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The Promise [Paperback]

By Jean-Marie Cardinal Lustiger, Rebecca Howell Balinski (Translator), Richard Malone (Translator), Jean Duchesne (Translator) & Rivka Karplus (Contributor)
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Item Specifications...

Pages   177
Est. Packaging Dimensions:   Length: 8.82" Width: 6.89" Height: 0.2"
Weight:   0.6 lbs.
Binding  Softcover
Release Date   Nov 1, 2007
ISBN  0802807712  
EAN  9780802807717  

Availability  0 units.

Item Description...
If Christians want to be faithful to Christ, how should they understand Jews? Because of their faith in the crucified Messiah, the Christian nations are indebted to Israel. Yet they have largely marginalized and even rejected God's chosen people. In this volume Cardinal Jean-Marie Lustiger reflects on a number of subjects and concerns common to both Christians and Jews - the Ten Commandments, fulfillment of biblical prophecy, Christian anti-Semitism, and more.

Publishers Description
Because of their faith in the crucified Messiah, the Christian nations are indebted to Israel. Yet they have largely marginalized and even rejected God's chosen people. In this volume Cardinal Jean-Marie Lustiger reflects on a number of subjects and concerns common to both Christians and Jews ? the Ten Commandments, fulfillment of biblical prophecy, Christian anti-Semitism, and more.

As a Jewish-born Roman Catholic priest, Cardinal Lustiger has a unique viewpoint. He became Archbishop of Paris and a cardinal while remaining keenly aware of his indelible Jewish identity and of the vital Jewish roots of Christianity. Aware that his reflections may be controversial ? possibly offending Jewish and Christian readers alike ? he nonetheless boldly shares his perspectives in The Promise, hoping that readers will see him as speaking and writing in good faith, in the service of the Word of God given for the happiness and salvation of all.

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Reviews - What do our customers think?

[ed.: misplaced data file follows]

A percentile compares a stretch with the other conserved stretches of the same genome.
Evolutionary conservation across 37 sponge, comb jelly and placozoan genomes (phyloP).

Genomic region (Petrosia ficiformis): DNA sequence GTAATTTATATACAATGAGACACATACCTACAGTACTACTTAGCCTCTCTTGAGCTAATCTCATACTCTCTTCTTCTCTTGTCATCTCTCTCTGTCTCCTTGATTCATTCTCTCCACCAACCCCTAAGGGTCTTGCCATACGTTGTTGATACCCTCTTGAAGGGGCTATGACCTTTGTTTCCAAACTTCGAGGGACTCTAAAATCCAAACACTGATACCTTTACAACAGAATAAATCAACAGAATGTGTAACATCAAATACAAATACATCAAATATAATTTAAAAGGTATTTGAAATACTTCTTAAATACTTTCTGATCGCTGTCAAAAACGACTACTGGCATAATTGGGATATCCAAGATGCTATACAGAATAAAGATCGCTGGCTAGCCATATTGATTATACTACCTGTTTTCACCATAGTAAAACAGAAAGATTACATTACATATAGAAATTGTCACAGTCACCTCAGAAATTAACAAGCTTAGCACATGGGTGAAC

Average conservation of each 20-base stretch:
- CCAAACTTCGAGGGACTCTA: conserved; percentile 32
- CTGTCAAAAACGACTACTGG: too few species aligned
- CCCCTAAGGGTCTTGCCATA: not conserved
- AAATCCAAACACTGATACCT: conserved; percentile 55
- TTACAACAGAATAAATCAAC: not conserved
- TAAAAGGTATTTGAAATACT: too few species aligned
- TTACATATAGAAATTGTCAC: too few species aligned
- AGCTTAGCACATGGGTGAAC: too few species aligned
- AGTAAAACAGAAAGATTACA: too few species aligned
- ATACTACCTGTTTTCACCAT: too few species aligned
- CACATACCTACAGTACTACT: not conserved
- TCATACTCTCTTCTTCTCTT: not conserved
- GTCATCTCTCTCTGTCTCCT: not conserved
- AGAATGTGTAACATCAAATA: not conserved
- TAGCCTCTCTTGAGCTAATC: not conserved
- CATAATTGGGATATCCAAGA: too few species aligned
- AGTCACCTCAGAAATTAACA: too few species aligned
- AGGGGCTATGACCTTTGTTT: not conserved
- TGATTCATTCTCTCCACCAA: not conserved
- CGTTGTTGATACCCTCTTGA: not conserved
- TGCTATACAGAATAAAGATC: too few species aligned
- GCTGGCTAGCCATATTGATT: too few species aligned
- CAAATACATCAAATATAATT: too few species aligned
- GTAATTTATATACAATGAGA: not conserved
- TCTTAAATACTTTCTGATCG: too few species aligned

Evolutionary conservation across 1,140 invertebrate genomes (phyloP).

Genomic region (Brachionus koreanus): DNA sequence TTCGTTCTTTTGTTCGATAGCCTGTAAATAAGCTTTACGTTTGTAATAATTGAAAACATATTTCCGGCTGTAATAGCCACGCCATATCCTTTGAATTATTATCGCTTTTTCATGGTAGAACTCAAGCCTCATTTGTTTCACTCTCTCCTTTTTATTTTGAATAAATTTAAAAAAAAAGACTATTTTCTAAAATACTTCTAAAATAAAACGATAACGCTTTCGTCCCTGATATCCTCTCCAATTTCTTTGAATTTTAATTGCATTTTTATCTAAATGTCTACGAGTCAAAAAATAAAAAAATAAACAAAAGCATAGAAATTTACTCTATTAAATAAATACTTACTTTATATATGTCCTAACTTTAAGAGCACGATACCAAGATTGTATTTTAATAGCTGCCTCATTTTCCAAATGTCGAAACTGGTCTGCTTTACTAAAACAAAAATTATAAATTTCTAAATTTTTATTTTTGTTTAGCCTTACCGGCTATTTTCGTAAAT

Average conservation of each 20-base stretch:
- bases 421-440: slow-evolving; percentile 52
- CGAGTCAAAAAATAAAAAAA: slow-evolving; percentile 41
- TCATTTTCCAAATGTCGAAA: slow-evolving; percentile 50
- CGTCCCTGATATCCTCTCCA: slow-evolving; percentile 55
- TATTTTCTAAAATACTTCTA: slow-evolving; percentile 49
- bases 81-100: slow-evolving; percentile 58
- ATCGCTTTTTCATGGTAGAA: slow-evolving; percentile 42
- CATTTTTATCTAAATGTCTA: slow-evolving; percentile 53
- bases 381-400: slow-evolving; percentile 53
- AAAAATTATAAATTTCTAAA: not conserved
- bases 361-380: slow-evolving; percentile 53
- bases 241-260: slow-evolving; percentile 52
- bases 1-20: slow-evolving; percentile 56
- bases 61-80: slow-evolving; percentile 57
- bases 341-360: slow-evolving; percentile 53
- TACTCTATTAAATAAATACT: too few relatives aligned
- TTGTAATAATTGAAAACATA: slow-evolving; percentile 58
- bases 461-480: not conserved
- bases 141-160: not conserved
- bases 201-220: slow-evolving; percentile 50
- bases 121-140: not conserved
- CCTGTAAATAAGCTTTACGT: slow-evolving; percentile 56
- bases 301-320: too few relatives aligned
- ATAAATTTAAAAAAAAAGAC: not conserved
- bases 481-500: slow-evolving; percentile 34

Jews, Catholics and the Work Ahead  Mar 5, 2010
First, let me say that I found this book a bit of a challenge intellectually. It was definittely not written for the average layperson. Perhaps this is my own personal shortcoming, but I sometimes find the writing of those up higher in the hierarchy harder to understand and digest. I often feel that they have a deeper knowledge and understanding of the truths of the faith, which they know intuitively on a very personal and profound level, and can therefore onyl deliver their teachings at a level that requires much reading, background, reflection and understanding. Again, maybe that's just me.

Anyway, what I derived from Cardinal Lustiger's book is that Christians, and Catholics in particular, need to be re-introduced to the meaning of Israel, Judaism and Jews in the histroy of salvation. As the chosen people from whom the Old Testament came, and from whom Jesus sprung, in accordance with the plan of salvation, Jews and Israel are a critical component of salvation history. Christ himself stood in for Israel in his passion, as the loving, faithful and surrendered Son of God. Anti-semitism is therefore not just un-Christian but anti-Christian, analogous to some form of fatricide, as we deride our elder brothers, as John Paul II referred to the Jews, who needed to precede us and undertake all the work necessary before we could become inheritors of "The Promise".